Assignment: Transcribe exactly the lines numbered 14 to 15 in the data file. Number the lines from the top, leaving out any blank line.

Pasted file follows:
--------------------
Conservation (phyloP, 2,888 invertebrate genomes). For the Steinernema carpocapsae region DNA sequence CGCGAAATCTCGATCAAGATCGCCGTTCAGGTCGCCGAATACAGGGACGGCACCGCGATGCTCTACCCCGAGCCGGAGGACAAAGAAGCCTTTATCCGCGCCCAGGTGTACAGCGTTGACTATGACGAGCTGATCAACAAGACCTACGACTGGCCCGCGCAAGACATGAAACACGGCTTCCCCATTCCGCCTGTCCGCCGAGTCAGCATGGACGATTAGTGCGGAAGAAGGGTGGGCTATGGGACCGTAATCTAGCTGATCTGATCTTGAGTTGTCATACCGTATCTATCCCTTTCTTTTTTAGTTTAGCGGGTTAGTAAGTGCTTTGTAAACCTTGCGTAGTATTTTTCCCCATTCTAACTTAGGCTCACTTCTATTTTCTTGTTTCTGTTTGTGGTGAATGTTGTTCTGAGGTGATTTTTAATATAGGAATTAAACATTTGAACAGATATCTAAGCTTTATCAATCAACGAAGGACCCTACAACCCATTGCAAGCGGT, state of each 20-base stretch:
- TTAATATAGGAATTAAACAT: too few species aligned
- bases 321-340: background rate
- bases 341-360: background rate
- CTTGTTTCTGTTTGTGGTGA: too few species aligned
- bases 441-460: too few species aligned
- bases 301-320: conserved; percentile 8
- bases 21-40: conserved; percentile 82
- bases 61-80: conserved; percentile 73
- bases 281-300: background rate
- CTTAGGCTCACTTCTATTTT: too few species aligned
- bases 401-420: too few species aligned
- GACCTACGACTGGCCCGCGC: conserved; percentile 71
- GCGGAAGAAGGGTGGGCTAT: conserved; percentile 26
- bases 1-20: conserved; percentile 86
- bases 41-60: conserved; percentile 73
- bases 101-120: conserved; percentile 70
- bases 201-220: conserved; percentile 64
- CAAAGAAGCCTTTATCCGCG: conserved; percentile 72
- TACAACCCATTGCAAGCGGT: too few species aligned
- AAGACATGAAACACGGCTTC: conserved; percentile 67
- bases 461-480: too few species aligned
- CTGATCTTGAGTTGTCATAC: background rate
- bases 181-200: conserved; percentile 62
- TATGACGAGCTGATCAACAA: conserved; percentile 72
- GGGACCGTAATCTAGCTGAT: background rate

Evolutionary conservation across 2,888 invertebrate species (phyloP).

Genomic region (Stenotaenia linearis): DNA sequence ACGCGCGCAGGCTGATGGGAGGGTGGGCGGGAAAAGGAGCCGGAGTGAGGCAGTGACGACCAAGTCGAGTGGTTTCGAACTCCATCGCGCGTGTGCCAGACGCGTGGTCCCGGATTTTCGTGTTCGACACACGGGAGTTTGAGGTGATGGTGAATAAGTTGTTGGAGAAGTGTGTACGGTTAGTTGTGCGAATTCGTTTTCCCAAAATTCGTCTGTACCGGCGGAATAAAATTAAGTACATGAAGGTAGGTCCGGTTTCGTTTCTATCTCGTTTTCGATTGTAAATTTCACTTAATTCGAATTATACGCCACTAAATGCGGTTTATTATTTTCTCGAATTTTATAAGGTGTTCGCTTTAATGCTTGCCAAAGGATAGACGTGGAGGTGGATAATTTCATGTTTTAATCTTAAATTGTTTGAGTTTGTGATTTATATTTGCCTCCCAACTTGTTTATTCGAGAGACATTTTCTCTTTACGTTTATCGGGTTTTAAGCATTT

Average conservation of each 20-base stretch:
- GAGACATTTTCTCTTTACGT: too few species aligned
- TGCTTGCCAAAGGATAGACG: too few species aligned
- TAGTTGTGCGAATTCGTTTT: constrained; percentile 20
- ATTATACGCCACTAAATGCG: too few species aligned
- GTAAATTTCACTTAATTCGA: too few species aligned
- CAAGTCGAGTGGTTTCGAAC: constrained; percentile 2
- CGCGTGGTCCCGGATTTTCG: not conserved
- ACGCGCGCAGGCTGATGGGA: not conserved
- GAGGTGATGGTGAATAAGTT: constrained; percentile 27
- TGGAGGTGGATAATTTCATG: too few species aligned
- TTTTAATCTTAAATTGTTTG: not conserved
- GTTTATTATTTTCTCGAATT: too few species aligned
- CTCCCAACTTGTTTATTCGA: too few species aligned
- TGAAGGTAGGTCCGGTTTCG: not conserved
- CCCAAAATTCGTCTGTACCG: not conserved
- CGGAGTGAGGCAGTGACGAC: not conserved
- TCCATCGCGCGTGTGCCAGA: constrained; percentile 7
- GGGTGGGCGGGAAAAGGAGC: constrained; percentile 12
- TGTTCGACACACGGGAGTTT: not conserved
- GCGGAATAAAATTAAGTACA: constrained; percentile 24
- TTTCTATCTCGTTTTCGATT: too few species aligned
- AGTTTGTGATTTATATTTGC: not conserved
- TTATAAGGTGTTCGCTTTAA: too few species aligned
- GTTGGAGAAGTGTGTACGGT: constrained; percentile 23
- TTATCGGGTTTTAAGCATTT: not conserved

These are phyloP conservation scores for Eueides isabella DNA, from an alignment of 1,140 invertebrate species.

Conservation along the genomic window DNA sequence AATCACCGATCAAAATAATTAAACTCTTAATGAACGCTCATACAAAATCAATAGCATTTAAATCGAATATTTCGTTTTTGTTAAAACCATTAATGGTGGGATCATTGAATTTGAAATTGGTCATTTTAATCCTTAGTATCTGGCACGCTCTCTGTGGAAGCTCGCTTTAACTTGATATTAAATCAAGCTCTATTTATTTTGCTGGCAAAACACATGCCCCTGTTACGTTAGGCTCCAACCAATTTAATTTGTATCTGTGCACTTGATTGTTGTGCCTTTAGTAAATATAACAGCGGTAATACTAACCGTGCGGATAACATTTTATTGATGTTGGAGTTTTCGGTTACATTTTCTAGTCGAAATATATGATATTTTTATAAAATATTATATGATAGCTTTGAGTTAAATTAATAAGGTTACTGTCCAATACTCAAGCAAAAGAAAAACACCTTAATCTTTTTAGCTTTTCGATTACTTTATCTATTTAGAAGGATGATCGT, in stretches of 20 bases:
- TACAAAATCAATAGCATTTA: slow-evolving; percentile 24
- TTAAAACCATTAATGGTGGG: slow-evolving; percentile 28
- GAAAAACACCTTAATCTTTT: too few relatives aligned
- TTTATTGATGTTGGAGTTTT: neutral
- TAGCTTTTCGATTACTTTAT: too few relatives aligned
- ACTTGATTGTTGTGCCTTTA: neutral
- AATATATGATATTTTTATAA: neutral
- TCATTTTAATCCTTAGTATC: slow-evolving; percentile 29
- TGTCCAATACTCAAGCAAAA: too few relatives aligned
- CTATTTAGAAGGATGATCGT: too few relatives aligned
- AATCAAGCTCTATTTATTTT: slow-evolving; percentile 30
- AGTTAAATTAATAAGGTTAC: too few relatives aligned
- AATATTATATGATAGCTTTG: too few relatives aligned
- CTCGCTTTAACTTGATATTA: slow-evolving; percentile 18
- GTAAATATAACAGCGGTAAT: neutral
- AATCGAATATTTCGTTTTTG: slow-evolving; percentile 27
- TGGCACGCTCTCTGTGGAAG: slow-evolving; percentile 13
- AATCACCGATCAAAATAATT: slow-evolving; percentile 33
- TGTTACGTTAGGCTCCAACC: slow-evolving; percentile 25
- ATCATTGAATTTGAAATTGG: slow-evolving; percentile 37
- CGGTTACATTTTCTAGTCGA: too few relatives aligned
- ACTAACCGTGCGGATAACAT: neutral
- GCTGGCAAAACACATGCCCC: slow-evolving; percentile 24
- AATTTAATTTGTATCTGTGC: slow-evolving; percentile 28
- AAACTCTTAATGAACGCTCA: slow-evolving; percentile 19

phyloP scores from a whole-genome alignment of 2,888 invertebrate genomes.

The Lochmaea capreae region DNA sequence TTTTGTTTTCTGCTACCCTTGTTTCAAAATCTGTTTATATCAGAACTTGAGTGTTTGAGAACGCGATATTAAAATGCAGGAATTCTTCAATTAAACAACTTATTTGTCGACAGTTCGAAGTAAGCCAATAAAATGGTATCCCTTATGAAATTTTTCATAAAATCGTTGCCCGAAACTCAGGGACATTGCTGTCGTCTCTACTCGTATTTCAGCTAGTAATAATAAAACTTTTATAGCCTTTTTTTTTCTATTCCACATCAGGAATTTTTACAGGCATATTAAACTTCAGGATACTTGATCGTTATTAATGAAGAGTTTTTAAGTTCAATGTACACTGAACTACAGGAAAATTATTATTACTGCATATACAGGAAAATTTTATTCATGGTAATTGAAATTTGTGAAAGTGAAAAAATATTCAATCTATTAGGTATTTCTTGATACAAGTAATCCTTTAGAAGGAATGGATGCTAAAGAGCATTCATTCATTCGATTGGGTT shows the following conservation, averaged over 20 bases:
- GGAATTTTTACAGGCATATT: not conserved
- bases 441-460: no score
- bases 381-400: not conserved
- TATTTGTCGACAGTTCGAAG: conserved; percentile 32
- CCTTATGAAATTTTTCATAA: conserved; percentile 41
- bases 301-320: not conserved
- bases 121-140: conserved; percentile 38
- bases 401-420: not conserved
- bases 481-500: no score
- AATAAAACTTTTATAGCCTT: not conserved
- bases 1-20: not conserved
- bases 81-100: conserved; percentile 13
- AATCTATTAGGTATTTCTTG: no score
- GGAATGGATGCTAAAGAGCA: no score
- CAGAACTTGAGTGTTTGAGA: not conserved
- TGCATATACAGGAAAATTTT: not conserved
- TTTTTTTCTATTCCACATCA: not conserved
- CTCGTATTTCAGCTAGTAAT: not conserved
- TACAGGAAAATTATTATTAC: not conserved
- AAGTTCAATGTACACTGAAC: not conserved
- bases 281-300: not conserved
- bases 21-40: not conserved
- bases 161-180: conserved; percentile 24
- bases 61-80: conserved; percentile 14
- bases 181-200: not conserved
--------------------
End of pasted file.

- GCGGAAGAAGGGTGGGCTAT: conserved; percentile 26
- bases 1-20: conserved; percentile 86